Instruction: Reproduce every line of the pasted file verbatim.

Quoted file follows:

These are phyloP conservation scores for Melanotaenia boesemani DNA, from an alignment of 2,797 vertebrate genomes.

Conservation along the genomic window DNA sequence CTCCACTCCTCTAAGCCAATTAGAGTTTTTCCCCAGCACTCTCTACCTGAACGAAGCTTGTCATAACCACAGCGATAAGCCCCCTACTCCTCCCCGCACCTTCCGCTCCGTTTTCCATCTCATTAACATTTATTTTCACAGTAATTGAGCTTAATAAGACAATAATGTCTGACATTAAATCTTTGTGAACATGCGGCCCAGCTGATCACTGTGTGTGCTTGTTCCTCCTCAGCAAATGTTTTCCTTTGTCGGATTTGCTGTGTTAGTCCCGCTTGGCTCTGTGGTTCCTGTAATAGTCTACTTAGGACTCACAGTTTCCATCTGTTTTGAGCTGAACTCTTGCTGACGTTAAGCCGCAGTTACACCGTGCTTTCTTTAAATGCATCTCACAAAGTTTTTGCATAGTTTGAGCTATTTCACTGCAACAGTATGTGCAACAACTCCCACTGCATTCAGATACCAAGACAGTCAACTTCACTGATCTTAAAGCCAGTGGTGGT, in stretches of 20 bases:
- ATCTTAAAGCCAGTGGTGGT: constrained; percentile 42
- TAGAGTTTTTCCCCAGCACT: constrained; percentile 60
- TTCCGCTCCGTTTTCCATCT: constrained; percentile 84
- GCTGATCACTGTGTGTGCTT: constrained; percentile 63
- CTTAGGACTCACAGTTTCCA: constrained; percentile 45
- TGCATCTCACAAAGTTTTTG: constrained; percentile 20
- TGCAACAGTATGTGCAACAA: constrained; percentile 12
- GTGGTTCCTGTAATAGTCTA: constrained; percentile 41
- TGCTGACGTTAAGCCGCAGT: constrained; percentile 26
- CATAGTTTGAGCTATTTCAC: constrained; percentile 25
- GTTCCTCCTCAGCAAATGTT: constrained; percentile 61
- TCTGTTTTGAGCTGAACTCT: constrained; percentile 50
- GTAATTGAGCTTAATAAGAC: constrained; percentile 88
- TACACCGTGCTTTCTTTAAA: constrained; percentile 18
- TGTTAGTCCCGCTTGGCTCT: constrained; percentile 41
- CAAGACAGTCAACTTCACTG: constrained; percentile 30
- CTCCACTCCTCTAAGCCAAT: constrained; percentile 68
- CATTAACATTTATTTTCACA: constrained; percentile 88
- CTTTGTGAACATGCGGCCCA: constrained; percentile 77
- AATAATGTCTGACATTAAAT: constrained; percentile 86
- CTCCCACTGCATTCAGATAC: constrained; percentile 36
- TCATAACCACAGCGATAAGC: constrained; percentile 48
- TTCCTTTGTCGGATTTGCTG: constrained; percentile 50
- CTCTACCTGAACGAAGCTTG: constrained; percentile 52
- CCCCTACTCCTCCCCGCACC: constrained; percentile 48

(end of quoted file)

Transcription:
These are phyloP conservation scores for Melanotaenia boesemani DNA, from an alignment of 2,797 vertebrate genomes.

Conservation along the genomic window DNA sequence CTCCACTCCTCTAAGCCAATTAGAGTTTTTCCCCAGCACTCTCTACCTGAACGAAGCTTGTCATAACCACAGCGATAAGCCCCCTACTCCTCCCCGCACCTTCCGCTCCGTTTTCCATCTCATTAACATTTATTTTCACAGTAATTGAGCTTAATAAGACAATAATGTCTGACATTAAATCTTTGTGAACATGCGGCCCAGCTGATCACTGTGTGTGCTTGTTCCTCCTCAGCAAATGTTTTCCTTTGTCGGATTTGCTGTGTTAGTCCCGCTTGGCTCTGTGGTTCCTGTAATAGTCTACTTAGGACTCACAGTTTCCATCTGTTTTGAGCTGAACTCTTGCTGACGTTAAGCCGCAGTTACACCGTGCTTTCTTTAAATGCATCTCACAAAGTTTTTGCATAGTTTGAGCTATTTCACTGCAACAGTATGTGCAACAACTCCCACTGCATTCAGATACCAAGACAGTCAACTTCACTGATCTTAAAGCCAGTGGTGGT, in stretches of 20 bases:
- ATCTTAAAGCCAGTGGTGGT: constrained; percentile 42
- TAGAGTTTTTCCCCAGCACT: constrained; percentile 60
- TTCCGCTCCGTTTTCCATCT: constrained; percentile 84
- GCTGATCACTGTGTGTGCTT: constrained; percentile 63
- CTTAGGACTCACAGTTTCCA: constrained; percentile 45
- TGCATCTCACAAAGTTTTTG: constrained; percentile 20
- TGCAACAGTATGTGCAACAA: constrained; percentile 12
- GTGGTTCCTGTAATAGTCTA: constrained; percentile 41
- TGCTGACGTTAAGCCGCAGT: constrained; percentile 26
- CATAGTTTGAGCTATTTCAC: constrained; percentile 25
- GTTCCTCCTCAGCAAATGTT: constrained; percentile 61
- TCTGTTTTGAGCTGAACTCT: constrained; percentile 50
- GTAATTGAGCTTAATAAGAC: constrained; percentile 88
- TACACCGTGCTTTCTTTAAA: constrained; percentile 18
- TGTTAGTCCCGCTTGGCTCT: constrained; percentile 41
- CAAGACAGTCAACTTCACTG: constrained; percentile 30
- CTCCACTCCTCTAAGCCAAT: constrained; percentile 68
- CATTAACATTTATTTTCACA: constrained; percentile 88
- CTTTGTGAACATGCGGCCCA: constrained; percentile 77
- AATAATGTCTGACATTAAAT: constrained; percentile 86
- CTCCCACTGCATTCAGATAC: constrained; percentile 36
- TCATAACCACAGCGATAAGC: constrained; percentile 48
- TTCCTTTGTCGGATTTGCTG: constrained; percentile 50
- CTCTACCTGAACGAAGCTTG: constrained; percentile 52
- CCCCTACTCCTCCCCGCACC: constrained; percentile 48